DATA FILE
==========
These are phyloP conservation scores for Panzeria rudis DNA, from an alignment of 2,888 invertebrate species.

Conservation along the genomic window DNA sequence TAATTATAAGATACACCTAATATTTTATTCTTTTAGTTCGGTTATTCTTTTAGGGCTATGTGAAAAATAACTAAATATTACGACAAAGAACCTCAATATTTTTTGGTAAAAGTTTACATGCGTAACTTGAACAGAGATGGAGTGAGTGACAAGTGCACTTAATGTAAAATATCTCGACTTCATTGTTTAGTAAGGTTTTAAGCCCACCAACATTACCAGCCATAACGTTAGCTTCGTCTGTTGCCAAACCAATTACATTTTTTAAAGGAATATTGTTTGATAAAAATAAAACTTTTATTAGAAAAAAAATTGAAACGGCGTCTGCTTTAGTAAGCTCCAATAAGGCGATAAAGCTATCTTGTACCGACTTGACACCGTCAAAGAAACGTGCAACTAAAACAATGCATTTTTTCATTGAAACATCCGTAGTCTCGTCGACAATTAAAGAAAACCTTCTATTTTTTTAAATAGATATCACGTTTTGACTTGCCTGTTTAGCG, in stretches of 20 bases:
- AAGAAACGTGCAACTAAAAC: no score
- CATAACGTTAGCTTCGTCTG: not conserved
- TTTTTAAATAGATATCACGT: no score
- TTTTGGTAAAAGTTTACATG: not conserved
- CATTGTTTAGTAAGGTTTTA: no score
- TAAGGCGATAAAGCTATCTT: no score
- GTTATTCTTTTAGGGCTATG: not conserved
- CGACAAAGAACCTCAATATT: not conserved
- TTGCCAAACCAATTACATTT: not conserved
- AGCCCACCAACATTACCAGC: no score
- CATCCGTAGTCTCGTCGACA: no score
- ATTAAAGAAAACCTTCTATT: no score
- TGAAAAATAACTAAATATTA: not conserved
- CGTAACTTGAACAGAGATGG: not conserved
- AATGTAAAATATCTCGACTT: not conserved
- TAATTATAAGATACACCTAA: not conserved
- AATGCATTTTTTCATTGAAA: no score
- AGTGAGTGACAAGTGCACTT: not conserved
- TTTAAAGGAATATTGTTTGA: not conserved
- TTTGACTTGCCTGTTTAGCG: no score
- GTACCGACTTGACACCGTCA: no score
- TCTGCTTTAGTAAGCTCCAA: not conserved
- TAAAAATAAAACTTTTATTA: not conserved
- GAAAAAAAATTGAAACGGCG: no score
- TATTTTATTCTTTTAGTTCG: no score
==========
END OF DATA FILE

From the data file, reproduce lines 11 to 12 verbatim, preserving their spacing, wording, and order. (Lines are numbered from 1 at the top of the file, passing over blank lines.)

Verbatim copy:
- TTGCCAAACCAATTACATTT: not conserved
- AGCCCACCAACATTACCAGC: no score